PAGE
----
BVI News

Police facing problems serving court summonses

The Royal Virgin Islands Police Force (RVIPF) is struggling to serve court summonses to people who are charged with breaches of the law.

According to Inspector Dervent Murray, the police is facing an inadequacy with regards to gathering specific information of those being called to answer for crimes committed.

Murray, who is attached to the Police Prosecution Unit of the RVIPF, said some of the information on the summons lack specificity. This includes the lack of specific home addresses for persons in question.

“Some of the issues are the lack of information in order to gear ourselves directly to a particular person or a particular place and that makes finding who we’re looking for, kind of challenging. I mean, a lot of persons are known by their alias names. As such, when you will go and try for X — somebody with the correct name — a lot of people don’t even know who is that because more people go by the aliases” Inspector Murray said in an interview with BVI News on Tuesday.

“So, that is also one of the difficulties that we face; inadequate information. And then sometimes some people would have left the territory before the court did something and some might not be coming back and others may be coming back. You know, there’s a lot of logistical difficulties here,” he added.

Manpower problems

Inspector Murray said the best way to combat this issue is for his officers to gather specific information from people who are reported for a crime and wanted by the court. He also said the police force faces manpower problems which means it does not have sufficient staff to effectively carry out this function.

The police inspector, said the lack of evidence on whether a summons have been issued to the correct person can result in the case being dismissed by the court or the prosecution can ask for the case to be thrown out.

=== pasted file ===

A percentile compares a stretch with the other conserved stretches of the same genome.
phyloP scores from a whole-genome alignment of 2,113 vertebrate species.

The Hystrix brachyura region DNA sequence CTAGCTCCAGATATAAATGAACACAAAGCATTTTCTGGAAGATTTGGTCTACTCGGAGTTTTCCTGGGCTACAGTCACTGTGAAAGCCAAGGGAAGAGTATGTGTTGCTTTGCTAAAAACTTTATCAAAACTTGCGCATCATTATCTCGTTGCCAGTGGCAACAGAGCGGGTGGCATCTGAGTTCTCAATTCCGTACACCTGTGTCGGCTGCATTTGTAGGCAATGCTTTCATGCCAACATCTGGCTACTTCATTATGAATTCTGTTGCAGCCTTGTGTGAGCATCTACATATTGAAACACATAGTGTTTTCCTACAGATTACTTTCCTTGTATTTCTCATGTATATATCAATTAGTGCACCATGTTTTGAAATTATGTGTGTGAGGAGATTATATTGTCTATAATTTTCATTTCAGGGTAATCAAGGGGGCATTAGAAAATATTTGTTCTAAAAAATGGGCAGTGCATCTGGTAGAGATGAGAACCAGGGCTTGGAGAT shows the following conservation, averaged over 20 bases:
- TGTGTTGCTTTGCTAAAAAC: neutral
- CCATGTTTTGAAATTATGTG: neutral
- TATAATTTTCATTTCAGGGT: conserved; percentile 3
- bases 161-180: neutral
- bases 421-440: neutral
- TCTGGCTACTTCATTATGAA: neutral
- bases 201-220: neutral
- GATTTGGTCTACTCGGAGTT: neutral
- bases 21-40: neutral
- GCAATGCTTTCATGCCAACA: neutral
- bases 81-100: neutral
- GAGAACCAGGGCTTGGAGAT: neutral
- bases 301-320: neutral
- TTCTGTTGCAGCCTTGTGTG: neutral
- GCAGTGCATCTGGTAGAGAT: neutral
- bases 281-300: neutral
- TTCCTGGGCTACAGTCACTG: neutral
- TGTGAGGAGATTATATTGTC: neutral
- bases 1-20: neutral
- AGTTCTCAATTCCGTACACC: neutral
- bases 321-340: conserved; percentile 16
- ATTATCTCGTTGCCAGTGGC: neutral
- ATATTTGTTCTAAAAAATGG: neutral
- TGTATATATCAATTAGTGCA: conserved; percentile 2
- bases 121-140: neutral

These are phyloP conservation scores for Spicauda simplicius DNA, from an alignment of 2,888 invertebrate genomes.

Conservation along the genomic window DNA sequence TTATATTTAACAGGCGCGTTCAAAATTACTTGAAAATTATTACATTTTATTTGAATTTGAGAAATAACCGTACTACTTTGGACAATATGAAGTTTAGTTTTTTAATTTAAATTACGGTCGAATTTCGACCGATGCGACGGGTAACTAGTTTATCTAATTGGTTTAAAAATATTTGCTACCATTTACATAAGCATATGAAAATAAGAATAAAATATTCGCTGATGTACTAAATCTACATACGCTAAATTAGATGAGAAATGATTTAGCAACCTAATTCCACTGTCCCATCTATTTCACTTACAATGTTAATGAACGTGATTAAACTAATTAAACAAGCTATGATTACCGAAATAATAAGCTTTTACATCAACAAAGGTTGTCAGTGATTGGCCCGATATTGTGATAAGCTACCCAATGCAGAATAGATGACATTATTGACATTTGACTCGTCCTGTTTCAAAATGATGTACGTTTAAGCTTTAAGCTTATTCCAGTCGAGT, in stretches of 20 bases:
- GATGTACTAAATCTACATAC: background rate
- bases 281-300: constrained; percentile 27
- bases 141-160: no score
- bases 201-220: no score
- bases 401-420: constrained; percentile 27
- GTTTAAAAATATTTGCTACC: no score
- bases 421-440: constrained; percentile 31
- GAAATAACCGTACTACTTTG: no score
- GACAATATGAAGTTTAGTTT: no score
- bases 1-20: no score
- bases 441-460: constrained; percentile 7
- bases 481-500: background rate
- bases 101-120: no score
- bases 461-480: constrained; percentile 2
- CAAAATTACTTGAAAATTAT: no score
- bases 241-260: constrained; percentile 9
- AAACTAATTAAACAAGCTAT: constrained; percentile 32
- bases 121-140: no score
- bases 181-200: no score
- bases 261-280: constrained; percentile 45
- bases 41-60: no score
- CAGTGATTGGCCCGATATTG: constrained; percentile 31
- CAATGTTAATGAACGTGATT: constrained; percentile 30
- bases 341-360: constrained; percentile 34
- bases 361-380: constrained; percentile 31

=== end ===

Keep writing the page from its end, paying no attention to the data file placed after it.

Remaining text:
“If the court believes that it is on the list too long, and the court wants to take a certain course of action by dismissing the matter, the court can do so. The prosecution can also either ask the court for an extension to continue or find the person. If not, then we have to ask the court to probably dismiss it,” he said.

Over the past several weeks, the Magistrate’s Court has had to adjourn cases because there was no evidence that summons were served for a person of interest.

This has led Magistrate Khadeen Palmer to question the effectiveness of the police force in identifying and serving people called before the court to answer for crimes.

Inspector Murray said the police force usually relies on the person identifying themselves or from law enforcement’s general recollection of the person.


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  1. Anonymous says:

    the new officers them donot kno9w these people because they want to be transfer to a specialised unit without learning the people and the country. most of these officerts are not from here dont know the people dont know where road town is located. what do you expect?

    Like 10
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    • Lol says:

      I have seen literally dozens of “officers” who seem to be bussed about constantly and if you look they are all on their phones in the back of the bus, what i have not seen is any of them on the streets , i have no idea what they do once they “pass” and become officers, maybe they all sit in a back room on their phones picking up their paychecks for doing nothing every month

      Like 13
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    • Freedom from fat says:

      This is basic as it gets. And we think we can be independent?
      We act like 4 year olds in an adult world.

      Like 11
  2. Ting to talk says:


    Like 4
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    • Talk talk says:

      Nah, the officer good. So she put on a few pounds an hits the rotis hard but she moves like silk when she needs to. Those rolls are really her holding a hippo.

      Like 4
      Dislike 1
  3. no address? says:

    God forbid if I had an emergency and had to phone Police or Fire and had no address… How will they ever find my home or apartment??